Before FH Bangladesh began a relationship with Char Borobila, families like Laily’s didn’t have access to basic hygiene—they didn’t have clean water, handwashing stations, home toilets, or training on how to stop the spread of communicable diseases. They were often sick, especially the children, which meant they missed a lot of school. With medical care too far away to be practical, Laily’s community turned to Kabiraji treatment, a practice rooted in superstition and expensive to implement. For vulnerable families struggling economically, these additional expenses were devastating.
“When these problems occurred, I felt socially inferior and became mentally ill,” Laily explained. “I didn’t like to talk with others so my relationship with my neighbours was poor and I didn't collaborate with others in the society. Lack of money caused turmoil in the family.”
Today, life couldn’t be more different. Laily is not only a member of the all-female Borsha Savings and Loans Group, she’s the president! She’s also a member of a neighbourhood health group and plays a significant leadership role on their local Community Development Committee. Her family’s vegetable gardening and poultry keeping has raised their nutrition and income.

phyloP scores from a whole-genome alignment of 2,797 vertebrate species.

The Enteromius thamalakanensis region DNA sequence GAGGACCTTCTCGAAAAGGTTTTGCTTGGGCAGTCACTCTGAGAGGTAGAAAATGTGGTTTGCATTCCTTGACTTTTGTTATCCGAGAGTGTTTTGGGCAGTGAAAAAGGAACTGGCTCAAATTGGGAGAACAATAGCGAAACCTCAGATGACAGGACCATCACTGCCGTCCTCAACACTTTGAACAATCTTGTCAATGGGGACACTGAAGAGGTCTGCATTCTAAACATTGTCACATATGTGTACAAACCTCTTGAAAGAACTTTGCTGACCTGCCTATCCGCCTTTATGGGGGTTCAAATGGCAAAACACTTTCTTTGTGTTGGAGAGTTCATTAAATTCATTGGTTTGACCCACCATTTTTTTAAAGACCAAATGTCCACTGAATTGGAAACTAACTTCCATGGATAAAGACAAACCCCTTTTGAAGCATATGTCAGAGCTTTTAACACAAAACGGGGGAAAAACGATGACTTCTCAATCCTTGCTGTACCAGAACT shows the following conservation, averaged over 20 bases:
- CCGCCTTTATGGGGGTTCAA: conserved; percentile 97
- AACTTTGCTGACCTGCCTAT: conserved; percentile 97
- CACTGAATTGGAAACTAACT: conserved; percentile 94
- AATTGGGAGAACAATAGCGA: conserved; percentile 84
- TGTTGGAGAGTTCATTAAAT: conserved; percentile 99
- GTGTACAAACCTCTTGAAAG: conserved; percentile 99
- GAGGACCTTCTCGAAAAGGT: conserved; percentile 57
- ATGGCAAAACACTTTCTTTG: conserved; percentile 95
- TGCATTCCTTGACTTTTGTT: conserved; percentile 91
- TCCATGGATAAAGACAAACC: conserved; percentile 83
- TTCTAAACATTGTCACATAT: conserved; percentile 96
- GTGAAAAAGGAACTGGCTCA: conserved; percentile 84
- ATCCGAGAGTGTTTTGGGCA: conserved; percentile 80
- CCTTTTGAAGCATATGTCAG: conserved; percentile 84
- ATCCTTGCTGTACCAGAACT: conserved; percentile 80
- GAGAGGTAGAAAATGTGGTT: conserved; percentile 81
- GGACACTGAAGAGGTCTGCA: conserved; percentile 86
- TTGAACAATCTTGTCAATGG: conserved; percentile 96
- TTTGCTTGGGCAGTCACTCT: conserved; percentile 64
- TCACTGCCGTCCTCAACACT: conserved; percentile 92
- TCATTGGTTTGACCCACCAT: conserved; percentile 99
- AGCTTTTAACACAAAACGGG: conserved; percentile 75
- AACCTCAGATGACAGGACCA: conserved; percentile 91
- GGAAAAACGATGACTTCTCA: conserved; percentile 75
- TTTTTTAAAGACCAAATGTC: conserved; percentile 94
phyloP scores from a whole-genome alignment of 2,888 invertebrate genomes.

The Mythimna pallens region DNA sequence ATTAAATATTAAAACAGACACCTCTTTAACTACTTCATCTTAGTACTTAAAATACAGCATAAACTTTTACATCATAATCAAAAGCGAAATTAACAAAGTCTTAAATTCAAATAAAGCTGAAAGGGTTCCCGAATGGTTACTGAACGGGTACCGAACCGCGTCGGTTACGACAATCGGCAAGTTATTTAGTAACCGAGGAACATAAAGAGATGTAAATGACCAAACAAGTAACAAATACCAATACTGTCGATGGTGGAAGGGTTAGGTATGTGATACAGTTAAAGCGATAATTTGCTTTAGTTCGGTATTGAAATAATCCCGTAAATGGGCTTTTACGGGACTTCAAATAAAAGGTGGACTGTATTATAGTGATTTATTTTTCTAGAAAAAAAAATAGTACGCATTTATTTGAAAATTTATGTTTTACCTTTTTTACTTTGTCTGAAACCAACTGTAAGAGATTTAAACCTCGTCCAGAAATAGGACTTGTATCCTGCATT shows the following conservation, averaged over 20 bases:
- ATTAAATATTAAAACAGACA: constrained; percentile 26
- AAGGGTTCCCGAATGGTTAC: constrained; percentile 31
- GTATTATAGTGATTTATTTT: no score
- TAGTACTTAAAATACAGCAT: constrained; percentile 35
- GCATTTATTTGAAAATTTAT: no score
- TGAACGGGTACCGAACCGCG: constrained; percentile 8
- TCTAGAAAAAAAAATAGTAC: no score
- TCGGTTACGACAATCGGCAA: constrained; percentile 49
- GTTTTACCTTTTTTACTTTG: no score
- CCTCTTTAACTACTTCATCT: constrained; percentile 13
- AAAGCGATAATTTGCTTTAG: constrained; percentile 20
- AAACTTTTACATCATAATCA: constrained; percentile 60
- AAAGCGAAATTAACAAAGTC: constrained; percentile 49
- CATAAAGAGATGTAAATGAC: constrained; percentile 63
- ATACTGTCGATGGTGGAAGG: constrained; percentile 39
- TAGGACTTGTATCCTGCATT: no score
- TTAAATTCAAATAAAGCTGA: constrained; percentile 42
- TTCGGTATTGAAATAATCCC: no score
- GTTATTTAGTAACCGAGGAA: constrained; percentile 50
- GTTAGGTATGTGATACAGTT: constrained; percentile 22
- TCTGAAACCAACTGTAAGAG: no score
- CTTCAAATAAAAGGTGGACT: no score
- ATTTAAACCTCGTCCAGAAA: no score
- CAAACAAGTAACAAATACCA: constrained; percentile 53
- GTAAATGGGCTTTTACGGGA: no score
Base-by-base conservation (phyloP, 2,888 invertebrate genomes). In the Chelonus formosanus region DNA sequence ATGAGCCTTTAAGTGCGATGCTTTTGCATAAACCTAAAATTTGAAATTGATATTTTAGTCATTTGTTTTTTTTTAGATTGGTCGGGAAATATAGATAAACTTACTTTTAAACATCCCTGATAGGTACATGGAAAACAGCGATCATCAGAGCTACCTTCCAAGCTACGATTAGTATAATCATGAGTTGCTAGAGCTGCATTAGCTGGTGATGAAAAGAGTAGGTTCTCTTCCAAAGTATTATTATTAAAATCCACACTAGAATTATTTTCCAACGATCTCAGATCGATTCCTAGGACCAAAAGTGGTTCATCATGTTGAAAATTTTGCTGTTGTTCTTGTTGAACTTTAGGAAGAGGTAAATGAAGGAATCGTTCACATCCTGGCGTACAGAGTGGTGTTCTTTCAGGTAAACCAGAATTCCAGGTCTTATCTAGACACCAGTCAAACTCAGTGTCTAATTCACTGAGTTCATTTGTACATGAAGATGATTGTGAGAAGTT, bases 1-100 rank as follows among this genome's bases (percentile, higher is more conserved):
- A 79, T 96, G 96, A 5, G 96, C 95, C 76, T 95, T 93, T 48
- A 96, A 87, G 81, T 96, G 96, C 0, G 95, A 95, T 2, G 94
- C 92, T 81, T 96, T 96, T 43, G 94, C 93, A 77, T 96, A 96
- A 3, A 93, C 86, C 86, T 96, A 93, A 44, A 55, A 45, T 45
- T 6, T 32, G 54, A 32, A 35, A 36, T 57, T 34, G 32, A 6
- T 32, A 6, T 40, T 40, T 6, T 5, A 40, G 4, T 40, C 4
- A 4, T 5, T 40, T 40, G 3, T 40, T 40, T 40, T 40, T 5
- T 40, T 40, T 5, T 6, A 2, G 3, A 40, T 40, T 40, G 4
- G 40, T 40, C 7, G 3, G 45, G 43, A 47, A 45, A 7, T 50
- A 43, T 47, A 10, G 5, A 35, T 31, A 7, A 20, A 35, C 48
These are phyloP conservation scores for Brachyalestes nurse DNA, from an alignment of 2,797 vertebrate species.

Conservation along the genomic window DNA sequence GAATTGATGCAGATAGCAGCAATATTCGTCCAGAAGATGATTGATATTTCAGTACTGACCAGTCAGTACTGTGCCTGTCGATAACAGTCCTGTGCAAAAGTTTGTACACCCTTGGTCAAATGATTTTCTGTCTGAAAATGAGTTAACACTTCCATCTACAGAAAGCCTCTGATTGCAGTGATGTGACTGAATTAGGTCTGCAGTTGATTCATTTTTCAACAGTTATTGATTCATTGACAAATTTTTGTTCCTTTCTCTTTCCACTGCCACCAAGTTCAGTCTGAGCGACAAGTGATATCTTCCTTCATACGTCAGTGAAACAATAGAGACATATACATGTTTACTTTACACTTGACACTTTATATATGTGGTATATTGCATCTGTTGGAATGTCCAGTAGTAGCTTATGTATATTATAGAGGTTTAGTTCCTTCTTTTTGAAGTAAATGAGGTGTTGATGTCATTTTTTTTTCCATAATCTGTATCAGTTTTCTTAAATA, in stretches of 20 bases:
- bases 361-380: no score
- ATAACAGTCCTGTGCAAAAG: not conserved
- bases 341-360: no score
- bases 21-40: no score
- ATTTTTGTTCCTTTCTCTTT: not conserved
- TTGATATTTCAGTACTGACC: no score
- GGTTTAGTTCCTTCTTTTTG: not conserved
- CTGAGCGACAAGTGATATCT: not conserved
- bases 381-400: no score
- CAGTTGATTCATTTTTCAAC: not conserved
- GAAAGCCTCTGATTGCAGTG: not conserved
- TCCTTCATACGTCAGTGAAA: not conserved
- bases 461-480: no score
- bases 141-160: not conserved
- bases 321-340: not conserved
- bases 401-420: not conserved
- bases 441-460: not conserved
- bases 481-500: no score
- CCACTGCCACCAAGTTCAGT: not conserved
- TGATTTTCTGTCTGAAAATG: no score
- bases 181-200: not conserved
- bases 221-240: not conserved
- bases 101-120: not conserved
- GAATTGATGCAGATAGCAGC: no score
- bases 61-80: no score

“I learned about health awareness messages by participating in group health education session and a gynecological campaign…I am trying to obtain a government benefits card for pregnant women to help them.”
Laily is working hard so that everyone in her community can be healthy. “No one in the neighbourhood should die without treatment,” Laily states emphatically.
“A lot has changed in my life as a result of being involved with the FH program. I keep myself clean and advise others to keep themselves neat and clean. Similarly, if people fall sick, they reach a nearby community clinic and in case of severe illness they go to hospitals. Child malnutrition has decreased. All this has been possible only due to the support of FH.”